Today, we continue with our series responding to “Meeting the Protestant Challenge: How to Answer 50 Biblical Objections to Catholic Beliefs” (2019), written by Karlo Broussard. With this next chapter, the Catholic apologist completes his “The Last Things” section as he attempts to counter the belief in “A Thousand-Year Reign” held by some Protestants.


Many evangelical Christians believe in a literal, thousand-year, millennial reign of Jesus Christ upon the Earth following His second coming based upon the text of Revelation 20:

“…They will be priests of God and of Christ, and they will reign with him for a thousand years.” – Revelation 20:6

Catholicism does not teach premillennialism, the literal, thousand-year reign of Christ. The RCC subscribes to the amillennial view, which teaches that there will not be a literal thousand-year reign. Broussard offers two arguments to defend the Catholic position:

(1) Broussard suggests that the “thousand years” referred to in Revelation 20 is strictly symbolic. He presents examples of Bible verses where the number 1000 is used symbolically such as in Psalm 50:10 and 1 Chronicles 16:15 and argues a symbolic interpretation is also intended for Revelation 20.

(2) Broussard argues that “the contextual details (of Rev. 20) suggest that the thousand years overlaps with the ministry of Jesus and the Church age” (p. 231). The details Broussard cites are those that describe Satan as being “bound.” Broussard argues that Satan was bound during Jesus’s earthly ministry and is bound now, during the Church age, so that he cannot hinder the preaching of the gospel as Christ builds His Church.

Let’s now respond to Broussard.

Evangelicals are divided over the three views connected with millenarianism:

Premillennialism – the belief that Jesus Christ will return and set up a literal 1000-year reign upon Earth.*

Postmillennialism – the belief that the preaching of the Gospel and the increasing conversion of souls over a period of time symbolized by the “1000-years” in Rev. 20 will usher in the return of Jesus Christ. This view was once overridingly popular among mainline Protestant denominations, but it’s not even a consideration for them any longer in this era of mainline Protestant apostasy.

Amillennialism – the belief that there will not be a literal 1000-year reign, but that Christ currently reigns on Earth through the church and His followers.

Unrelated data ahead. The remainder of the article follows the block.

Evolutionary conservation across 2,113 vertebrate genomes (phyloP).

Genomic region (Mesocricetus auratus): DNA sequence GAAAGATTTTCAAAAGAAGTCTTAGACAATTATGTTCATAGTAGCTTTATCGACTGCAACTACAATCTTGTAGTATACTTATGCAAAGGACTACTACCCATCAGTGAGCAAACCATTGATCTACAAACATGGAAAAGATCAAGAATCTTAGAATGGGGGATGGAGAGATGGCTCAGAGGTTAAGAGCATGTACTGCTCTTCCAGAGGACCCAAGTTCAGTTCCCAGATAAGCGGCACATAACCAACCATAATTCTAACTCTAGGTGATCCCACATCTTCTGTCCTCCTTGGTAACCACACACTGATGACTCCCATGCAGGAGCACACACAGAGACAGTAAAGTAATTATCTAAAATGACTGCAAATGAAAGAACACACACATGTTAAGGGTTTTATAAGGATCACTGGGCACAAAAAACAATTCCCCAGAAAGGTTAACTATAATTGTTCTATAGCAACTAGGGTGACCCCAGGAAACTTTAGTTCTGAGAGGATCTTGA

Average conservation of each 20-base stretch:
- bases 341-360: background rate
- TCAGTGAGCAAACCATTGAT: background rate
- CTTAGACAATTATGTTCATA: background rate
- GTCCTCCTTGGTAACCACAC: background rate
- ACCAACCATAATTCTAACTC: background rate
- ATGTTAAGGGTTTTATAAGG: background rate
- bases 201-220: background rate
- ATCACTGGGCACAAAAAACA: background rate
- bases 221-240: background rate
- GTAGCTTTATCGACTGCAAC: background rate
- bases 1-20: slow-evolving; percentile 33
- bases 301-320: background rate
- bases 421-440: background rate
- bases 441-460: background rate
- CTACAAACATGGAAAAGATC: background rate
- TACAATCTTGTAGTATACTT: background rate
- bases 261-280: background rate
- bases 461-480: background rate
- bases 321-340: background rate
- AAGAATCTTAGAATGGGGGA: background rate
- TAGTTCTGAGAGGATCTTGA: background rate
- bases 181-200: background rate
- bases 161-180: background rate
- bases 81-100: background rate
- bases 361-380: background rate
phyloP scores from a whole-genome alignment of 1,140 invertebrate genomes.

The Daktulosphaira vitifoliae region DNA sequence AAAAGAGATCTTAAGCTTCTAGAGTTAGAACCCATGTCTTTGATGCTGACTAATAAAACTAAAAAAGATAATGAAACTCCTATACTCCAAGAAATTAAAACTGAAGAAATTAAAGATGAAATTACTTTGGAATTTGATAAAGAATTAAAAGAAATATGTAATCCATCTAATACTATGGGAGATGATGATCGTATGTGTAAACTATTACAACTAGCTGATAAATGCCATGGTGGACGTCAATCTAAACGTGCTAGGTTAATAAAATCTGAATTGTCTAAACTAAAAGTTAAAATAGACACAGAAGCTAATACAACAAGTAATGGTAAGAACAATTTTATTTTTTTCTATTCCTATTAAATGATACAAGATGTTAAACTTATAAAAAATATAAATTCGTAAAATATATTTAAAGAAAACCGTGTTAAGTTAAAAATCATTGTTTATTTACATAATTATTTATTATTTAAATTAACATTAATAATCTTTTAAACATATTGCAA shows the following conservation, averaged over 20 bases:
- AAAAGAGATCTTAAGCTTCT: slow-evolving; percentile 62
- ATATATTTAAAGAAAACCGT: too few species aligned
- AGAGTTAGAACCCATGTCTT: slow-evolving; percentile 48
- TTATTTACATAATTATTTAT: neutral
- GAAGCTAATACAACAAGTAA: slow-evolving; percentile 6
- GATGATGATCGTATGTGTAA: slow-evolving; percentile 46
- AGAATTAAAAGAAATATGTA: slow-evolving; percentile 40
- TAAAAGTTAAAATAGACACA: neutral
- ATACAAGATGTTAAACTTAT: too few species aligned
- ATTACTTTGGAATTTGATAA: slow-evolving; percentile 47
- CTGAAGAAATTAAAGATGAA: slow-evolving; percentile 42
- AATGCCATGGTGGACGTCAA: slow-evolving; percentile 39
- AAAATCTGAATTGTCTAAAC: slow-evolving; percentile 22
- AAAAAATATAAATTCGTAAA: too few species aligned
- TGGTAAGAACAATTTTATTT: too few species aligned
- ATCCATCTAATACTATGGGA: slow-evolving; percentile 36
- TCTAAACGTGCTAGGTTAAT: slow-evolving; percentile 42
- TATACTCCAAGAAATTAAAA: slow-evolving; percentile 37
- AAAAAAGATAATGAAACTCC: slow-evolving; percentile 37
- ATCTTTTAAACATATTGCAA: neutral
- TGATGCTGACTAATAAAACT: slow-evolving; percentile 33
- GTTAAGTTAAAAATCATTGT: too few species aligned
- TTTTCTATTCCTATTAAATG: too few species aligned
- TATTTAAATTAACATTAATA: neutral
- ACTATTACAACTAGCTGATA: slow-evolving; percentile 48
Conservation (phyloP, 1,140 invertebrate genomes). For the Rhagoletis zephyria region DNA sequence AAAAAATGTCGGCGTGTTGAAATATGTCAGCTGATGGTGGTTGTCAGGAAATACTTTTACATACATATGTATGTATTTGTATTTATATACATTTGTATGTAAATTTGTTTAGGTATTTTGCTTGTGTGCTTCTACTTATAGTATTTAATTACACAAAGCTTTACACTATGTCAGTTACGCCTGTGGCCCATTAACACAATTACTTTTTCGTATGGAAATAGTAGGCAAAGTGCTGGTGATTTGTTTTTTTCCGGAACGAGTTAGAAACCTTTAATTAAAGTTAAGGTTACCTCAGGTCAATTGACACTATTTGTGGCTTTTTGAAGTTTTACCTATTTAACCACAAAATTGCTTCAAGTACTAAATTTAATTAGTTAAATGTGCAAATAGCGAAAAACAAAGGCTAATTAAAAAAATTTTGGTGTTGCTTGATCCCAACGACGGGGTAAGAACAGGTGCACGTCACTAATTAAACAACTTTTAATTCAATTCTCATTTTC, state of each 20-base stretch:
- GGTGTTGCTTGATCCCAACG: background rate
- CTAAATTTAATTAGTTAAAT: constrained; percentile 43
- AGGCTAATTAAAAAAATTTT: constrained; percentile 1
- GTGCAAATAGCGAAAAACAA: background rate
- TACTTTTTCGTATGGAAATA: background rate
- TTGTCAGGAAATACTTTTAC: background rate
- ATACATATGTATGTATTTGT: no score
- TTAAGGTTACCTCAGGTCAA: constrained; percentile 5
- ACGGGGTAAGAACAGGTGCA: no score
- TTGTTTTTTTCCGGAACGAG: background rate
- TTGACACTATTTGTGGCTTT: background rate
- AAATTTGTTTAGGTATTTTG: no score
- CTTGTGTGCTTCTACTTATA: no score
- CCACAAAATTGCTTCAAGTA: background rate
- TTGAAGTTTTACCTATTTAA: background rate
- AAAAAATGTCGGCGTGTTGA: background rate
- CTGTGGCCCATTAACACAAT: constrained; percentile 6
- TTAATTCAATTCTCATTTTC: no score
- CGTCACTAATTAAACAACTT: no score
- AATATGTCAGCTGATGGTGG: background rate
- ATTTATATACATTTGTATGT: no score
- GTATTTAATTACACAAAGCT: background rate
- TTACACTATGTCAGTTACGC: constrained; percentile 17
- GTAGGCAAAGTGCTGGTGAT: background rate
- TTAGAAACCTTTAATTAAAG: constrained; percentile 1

As a new Christian, I was discipled at a Gospel-preaching church that taught the pre-trib rapture and the pre-millennial return of Jesus Christ. I’m comfortable with those views, but I know many genuine Christians believe differently. I’m definitely not passionate when it comes to eschatology, so I generally keep my endtimes beliefs to myself. Some Christians do have strongly-held views on the endtimes. Debates on the topic, some quite heated, can be found all over the internet.

Here’s the most important takeaway from this chapter for me: Catholic apologist Broussard is quibbling over details of endtimes eschatology, while his church teaches a false gospel of salvation by sacramental grace and merit. It’s like being on an airliner flying eight miles above the ground and arguing with the stewardess about the cabin temperature while one of the plane’s engines is visibly aflame. Let’s keep our focus on the “first things.” Broussard defends his church’s amillennialist view, claiming that Satan is bound while the RCC advances its works-righteousness gospel. Does not compute. Satan is VERY pleased that the RCC teaches anti-Biblical, works-righteousness salvation. I would suggest, as did all of the Reformers, that Satan played/plays a part in the creation and perpetuation of the RC false church. But why does the Catholic apologist quibble about endtimes details when the RCC officially teaches that people of all religions – Hindus, Buddhists, Muslims, etc., and even atheists – all of whom generally have NO CLUE regarding the difference between premillennialism and amillennialism – may also merit their salvation if they are “good” and sincerely “follow the light they are given”?